Rep. Cori Bush is no stranger to demonstrations. She spent years protesting in the streets of St. Louis and Ferguson, Missouri, and eventually rose to public office as a result of her advocacy.
But, when the Missouri Democrat gazed out the Capitol window on Jan. 6, 2021 — her third day in Congress — she knew what was about to happen would not be a peaceful protest. The presence of Confederate flags in the crowd, as well as a makeshift noose and gallows built on Capitol grounds, spoke to a more dark reality.
“I’ve attended to hundreds of marches and organized so many protests that I can’t keep up.” “I know what a protest is: this is not that,” Bush, who is Black, recently told The Associated Press.
As rioters forcibly delayed the certification of Democrat Joe Biden’s election victory, the insurgency by pro-Trump supporters and members of far-right groups broke the sense of security that many had long had at the Capitol.
For people of color, including many in Congress, the incident was more than just a violent challenge to a free and fair election; it was an eerily familiar exhibition of white supremacist violence, this time at the heart of American democracy.
“First and foremost, as a Black woman, that is already tough on a different level than what a white person would face,” Bush said of the imagery and speech surrounding the incident, including the Confederate flag carried by a rioter inside the Capitol. “However, because of our past, it is especially different for Black people.” This country’s history has shown that this type of language and imagery is focused directly towards us in a very negative and frequently violent manner.”
While Bush was able to flee the Capitol and barricade herself in her office in a neighbouring building with her staff, hundreds of police officers engaged the violent mob in hours of frantic hand-to-hand warfare. More than 100 officers were injured, some severely.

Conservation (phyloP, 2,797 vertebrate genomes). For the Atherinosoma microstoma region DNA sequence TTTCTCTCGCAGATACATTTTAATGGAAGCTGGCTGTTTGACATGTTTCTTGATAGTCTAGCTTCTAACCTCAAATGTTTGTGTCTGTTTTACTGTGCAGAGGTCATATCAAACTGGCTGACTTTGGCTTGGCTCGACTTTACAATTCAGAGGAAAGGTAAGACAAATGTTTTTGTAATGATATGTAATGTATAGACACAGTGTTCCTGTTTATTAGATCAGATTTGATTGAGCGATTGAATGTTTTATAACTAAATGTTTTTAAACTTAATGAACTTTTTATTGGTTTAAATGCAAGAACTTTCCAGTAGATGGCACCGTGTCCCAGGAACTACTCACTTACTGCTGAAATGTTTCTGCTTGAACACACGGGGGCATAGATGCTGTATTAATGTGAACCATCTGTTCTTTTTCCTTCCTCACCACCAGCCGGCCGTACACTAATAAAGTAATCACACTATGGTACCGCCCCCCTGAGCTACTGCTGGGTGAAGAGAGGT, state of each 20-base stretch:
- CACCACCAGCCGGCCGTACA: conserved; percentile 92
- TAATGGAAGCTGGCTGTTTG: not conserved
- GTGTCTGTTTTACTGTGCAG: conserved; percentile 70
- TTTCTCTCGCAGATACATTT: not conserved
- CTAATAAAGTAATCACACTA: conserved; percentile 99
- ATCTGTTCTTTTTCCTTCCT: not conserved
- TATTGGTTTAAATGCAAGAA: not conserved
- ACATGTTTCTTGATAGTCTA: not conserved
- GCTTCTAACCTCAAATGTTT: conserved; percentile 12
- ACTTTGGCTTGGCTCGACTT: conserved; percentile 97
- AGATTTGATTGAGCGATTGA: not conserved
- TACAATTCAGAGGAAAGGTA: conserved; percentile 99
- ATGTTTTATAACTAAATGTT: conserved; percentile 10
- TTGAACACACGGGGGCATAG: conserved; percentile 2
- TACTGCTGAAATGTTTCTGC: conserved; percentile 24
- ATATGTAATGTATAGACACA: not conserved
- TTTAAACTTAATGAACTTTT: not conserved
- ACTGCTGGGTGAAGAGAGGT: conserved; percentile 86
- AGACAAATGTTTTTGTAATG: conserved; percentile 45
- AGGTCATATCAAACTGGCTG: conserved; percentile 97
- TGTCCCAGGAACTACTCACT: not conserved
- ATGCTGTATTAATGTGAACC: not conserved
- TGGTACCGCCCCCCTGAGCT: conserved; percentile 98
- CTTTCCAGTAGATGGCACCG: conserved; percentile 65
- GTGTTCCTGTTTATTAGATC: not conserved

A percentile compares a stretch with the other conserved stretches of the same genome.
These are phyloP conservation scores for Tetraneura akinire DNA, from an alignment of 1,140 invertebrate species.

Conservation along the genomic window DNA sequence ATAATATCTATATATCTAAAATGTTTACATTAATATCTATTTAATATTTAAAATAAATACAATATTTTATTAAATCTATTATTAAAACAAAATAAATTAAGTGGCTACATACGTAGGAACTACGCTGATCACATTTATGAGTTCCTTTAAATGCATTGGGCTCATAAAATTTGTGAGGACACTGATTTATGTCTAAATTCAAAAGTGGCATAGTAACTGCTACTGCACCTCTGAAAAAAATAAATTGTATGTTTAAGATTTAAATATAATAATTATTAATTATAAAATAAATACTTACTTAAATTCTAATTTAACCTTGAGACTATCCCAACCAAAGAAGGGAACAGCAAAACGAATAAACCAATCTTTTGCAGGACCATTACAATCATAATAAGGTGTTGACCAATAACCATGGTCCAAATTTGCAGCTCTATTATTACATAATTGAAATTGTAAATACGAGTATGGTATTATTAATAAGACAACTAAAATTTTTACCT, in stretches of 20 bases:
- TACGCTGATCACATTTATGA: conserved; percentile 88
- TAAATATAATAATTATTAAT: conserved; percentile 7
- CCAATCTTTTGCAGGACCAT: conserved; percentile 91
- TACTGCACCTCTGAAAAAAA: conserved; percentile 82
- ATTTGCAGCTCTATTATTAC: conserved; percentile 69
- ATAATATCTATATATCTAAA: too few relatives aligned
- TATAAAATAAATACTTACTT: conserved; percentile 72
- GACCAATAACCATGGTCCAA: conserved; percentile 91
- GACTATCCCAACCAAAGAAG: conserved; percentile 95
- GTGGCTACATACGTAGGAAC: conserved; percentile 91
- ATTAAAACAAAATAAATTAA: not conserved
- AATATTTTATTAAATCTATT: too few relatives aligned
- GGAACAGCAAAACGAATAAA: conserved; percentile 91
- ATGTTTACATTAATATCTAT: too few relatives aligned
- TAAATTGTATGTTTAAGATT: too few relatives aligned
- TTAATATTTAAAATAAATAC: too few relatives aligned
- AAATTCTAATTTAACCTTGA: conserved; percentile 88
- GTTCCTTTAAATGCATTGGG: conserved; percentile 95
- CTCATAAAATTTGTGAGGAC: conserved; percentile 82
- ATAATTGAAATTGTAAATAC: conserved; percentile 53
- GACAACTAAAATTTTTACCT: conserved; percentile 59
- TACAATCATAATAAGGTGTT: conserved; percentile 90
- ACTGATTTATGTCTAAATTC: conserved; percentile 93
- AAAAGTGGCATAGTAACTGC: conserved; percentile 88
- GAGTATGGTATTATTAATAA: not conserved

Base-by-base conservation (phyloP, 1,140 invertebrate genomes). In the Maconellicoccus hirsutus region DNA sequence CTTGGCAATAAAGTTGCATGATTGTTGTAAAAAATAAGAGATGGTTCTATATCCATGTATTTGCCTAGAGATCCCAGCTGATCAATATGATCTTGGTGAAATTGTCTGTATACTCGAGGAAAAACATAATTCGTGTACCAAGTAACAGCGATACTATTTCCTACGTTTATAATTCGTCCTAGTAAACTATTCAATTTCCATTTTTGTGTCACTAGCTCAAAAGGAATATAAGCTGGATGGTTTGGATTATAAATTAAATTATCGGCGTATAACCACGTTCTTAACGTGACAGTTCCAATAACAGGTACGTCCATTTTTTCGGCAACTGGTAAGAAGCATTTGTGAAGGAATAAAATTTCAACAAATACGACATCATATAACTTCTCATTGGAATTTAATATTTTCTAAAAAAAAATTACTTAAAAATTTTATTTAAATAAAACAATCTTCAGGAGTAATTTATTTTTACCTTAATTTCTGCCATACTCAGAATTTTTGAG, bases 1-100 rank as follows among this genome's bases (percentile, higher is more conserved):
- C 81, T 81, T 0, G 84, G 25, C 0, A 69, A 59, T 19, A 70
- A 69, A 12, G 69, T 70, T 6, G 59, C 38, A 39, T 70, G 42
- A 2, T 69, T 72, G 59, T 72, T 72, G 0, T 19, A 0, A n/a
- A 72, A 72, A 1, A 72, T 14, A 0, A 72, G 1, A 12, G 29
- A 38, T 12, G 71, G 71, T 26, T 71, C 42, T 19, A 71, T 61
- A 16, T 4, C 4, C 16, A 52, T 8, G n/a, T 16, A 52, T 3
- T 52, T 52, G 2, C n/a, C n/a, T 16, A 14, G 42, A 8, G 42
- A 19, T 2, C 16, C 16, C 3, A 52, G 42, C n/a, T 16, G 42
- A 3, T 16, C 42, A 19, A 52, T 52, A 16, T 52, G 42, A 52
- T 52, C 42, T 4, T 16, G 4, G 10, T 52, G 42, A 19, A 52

In July, a number of cops testified before Congress about receiving physical and verbal harassment from supporters of former President Donald Trump. A Black cop, Harry Dunn, reported a conversation he had with protesters who denied that Biden had defeated Trump.
When Dunn stated that he had voted for Biden and that his vote should be counted, a racial insult was hurled at him.
“A woman wearing a pink MAGA (Make America Great Again) shirt exclaimed, ‘You hear that folks, this n—- voted for Joe Biden!'” Dunn, who has worked for the Capitol Police for more than a decade, agreed.
“Then the audience, maybe 20 people, joined in, yelling, ‘Boo! F—-ing n—-!'” he said. He said that no one had ever used the N-word to him while he was in uniform.
Later that night, Dunn said he sobbed in the Capitol Rotunda.
Meanwhile, while the incident unfolded at the Capitol, a few politicians were trapped in the House and Senate galleries with no way out as protesters attempted to break in.
After a gunshot rang out in the House chamber, killing Ashli Babbitt, who was among the rioters attempting to jump through a broken window, Democratic Rep. Jason Crow of Colorado determined the best thing members could do was remove their congressional pins identifying them as politicians.